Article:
Sermon from Advent 4C

I'm a bit later than usual in posting this. In a way, it's a good thing that my first Advent / Christmas Season were such that Advent 4 and Christmas Eve occurred on the same day - it can't get any worse than that. . . can it?!

Sermon Preached on Sunday, December 24, 2006
Church of the Transfiguration, Palos Park, IL
Advent 4C

Arzlee Drown was my 11th grade English teacher and her favorite expression of delight was, “That’s enough to make your socks roll up and down!” Mrs. Drown was quite a character. She introduced us to some great English literature --- Keats, Hardy, Achebe, and Mary Wollstonecraft Shelley. But what I will remember most is the time she had us memorize the opening 26 lines of John Milton’s Paradise Lost – including the punctuation marks!

“Of man’s first disobedience, and the fruit / Of that forbidden tree whose mortal taste / Brought death into the world, and all our woe, With loss of Eden, till one greater Man / Restore us, and regain the blissful seat, Sing, Heavenly Muse . . .”

That’s all I can remember – just 5 ½ lines and I’d have to cheat to put the punctuation in the right places. But on this last Sunday of Advent I recall those words – “till one greater Man / Restore us, and regain the blissful seat . . .” and I pray more fervently the words from this morning’s Psalm, “Restore us, O God of Hosts; show the light of your countenance, and we shall be saved.”[1]

Perhaps you’ve heard the news. At least 8 churches in the Diocese of Virginia, voted to leave the Episcopal Church this week aligning themselves with 4 other churches in that diocese who have already departed to join the Convocation of Anglicans in North America (CANA) – a missionary offshoot of the Anglican Churches of Uganda and of Nigeria. The votes are these congregations’ responses to the election of Gene Robinson as bishop of New Hampshire in 2003 and the election of Katherine Jefferts Schori as our new Presiding Bishop this year.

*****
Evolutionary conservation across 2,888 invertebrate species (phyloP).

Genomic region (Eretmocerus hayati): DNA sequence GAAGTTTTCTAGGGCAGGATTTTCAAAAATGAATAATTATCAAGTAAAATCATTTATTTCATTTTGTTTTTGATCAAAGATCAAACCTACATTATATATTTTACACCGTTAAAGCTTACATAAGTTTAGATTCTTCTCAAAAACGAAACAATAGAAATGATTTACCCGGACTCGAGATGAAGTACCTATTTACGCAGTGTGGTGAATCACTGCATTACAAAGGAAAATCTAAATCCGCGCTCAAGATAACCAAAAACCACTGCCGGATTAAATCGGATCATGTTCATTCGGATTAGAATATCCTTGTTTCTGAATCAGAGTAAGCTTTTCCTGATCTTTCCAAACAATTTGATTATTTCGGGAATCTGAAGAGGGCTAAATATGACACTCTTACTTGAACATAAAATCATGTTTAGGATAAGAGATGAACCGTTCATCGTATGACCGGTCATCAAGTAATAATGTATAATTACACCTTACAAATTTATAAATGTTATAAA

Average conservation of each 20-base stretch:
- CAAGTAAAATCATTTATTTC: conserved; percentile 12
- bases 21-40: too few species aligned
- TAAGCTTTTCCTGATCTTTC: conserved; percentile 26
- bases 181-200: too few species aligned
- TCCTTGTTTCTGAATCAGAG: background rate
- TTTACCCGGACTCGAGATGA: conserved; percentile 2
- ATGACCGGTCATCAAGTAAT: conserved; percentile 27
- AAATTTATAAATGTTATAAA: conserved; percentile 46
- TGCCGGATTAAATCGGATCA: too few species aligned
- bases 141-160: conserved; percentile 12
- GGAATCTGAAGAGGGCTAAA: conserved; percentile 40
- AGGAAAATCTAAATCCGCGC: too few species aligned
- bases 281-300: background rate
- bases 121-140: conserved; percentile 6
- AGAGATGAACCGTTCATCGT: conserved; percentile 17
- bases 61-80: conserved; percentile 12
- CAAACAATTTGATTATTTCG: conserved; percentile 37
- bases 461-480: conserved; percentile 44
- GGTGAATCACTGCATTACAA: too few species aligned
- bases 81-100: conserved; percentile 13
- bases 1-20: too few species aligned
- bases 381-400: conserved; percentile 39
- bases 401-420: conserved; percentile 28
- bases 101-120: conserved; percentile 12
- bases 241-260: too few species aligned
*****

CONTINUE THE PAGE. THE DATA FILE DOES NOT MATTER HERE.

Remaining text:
On Thursday morning, I was flipping through National Geographic over breakfast and an insert fell-out. It was a promotional piece for a new film called “God Grew Tired of Us.” The film is about the young men from the Sudan – known to us as “the Lost Boys” who traveled barefoot 1000 miles across a dessert without food or water in order to escape the bloody civil war in their country. During their travels they faced attacks by hyenas, lions, and bombings by the Northern Arab government who wanted them dead. 3800 of these Lost Boys have been resettled in the United States since 2001. In the film’s trailer, one of the Lost Boys, describing this treacherous journey says, “I thought God got tired of us.”[2]

We live in a world of brokenness, a world of isolation, a world of violence, of denigration and of degradation. Where are the broken places in your lives? Where do you feel isolated from your neighbor, from your family, from your friends? When have you felt belittled? When have you felt disrespected?

This morning I would like for us to take a walk through a brief portion of our Catechism - it is located in the back of The Book of Common Prayer. If you would like to follow along, I’m going to start midway through the Catechism at the top of page 855 in the red books in the pews. The Catechism is a great resource for those looking for a brief summary of the Church’s teachings.

Q. What is the mission of the Church?
A. The mission of the Church is to restore all people to unity with God and each other in Christ.

Q. How does the Church pursue its mission?
A. The Church pursues its mission as it prays and worship, proclaims the Gospel, and promotes justice, peace, and love.